CarStone and SNEHA Host Webinar to Address Mental Health Issues in Young Girls



The webinar aimed to encourage young people to seek help while dealing with mental health issues.

He focused on how the COVID-19 pandemic highlighted the need to provide mental health assistance to young people

The need to tackle youth mental health issues during the pandemic was the focus of a webinar hosted by CorStone in collaboration with SNEHA.

CorStone develops programs for the well-being of young people, focusing on adolescent girls as essential agents of change in their communities, while SNEHA is a non-profit organization that works with women, children and women. public health and safety systems.

Addressing the virtual session titled “Post-Pandemic Roadmap for Resilience – Strengthening Mental Health Care for Youth” on December 15, Gracy Andrew, Clinical Psychologist and Vice President of CarStone, said: “The pandemic has emotionally affected everyone in all walks of life and it gives us the opportunity to raise awareness about mental health from a well-being perspective. If the promotion of mental well-being can be highlighted instead of focusing only on the provision of counseling-based services, we will be able to approach mental health in a more sustained way.

So far, CorStone has provided resilience training to over 2,000,000 young people and over 5,000 teachers in Bihar, Uttar Pradesh, Uttarakhand and Rajasthan. In a particularly ambitious endeavor, CorStone has partnered with the Bihar Education Project Council to expand its Youth First resilience training program to all colleges and Kasturba Gandhi Balika Vidyalaya (KGBV) across Bihar.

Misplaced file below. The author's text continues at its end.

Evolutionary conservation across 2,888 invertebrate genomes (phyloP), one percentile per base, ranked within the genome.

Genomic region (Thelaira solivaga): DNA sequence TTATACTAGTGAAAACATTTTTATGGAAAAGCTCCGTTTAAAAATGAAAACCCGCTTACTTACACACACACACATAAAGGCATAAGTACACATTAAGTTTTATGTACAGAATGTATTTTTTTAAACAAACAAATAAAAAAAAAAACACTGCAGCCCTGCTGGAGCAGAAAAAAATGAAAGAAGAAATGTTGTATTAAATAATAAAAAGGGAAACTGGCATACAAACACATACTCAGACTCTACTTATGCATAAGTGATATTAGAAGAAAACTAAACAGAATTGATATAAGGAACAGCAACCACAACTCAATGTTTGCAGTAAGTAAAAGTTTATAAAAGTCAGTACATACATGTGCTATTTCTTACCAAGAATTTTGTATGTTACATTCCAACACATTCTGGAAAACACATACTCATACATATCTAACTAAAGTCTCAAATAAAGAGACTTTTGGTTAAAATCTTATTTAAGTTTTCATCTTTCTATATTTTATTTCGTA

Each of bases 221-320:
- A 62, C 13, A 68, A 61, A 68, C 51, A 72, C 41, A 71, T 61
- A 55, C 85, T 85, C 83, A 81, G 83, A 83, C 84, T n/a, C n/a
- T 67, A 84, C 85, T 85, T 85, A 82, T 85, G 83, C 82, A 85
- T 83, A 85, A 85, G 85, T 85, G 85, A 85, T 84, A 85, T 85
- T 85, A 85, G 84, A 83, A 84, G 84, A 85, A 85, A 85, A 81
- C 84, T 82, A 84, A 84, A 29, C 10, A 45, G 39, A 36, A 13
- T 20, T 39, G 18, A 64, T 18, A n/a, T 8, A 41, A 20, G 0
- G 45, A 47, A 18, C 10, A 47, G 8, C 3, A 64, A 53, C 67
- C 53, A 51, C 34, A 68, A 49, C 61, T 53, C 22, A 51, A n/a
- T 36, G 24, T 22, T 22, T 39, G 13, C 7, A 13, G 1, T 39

“We believe it is imperative – made even more visible by the pandemic – to provide these important skills to young people through school systems. Collaborations with government are essential if we are to deliver programs that build resilience in a sustainable way, giving young people, especially girls, the skills they need to overcome the many challenges they face in a positive way ” , said Andrew.

A UNICEF study mentions that young girls have been particularly affected by the pandemic. He reports that 43% of young women feel pessimistic about the future, compared to 31% of their male counterparts.

Guest speaker Ravina Matal, a community organizer at SNEHA, said: “With the pandemic, we have seen a sharp increase in feelings of loneliness among young people, especially young girls. Their social circle disintegrated with the closure of spaces such as schools and colleges. SNEHA therefore engages in home screening and assesses the need for a counseling session while understanding the environmental determinants affecting the mental health of young people. We are extending promotional support to young people to go beyond the problems encountered. “

Neeta Karandikar, Associate Program Director for the SNEHA Adolescent Health and Sexuality Program (EHSAS), said: “Gender-based violence and restrictions on mobility have seen an increase in referrals to young girls during the pandemic. Interventions such as smartphone libraries and structured mental health screening introduced by SNEHA have been well received by the community. Girls are now using smartphones to participate in group studies under COVID-19 protocols defined by SNEHA. “

SNEHA has developed video resilience modules that are promoted by young volunteers in the community through WhatsApp, Karandikar said. There is a need to adopt a more hybrid model where offline and online techniques are combined with educating parents to understand their children’s emotional needs, she added.

Last updated on December 16, 2021


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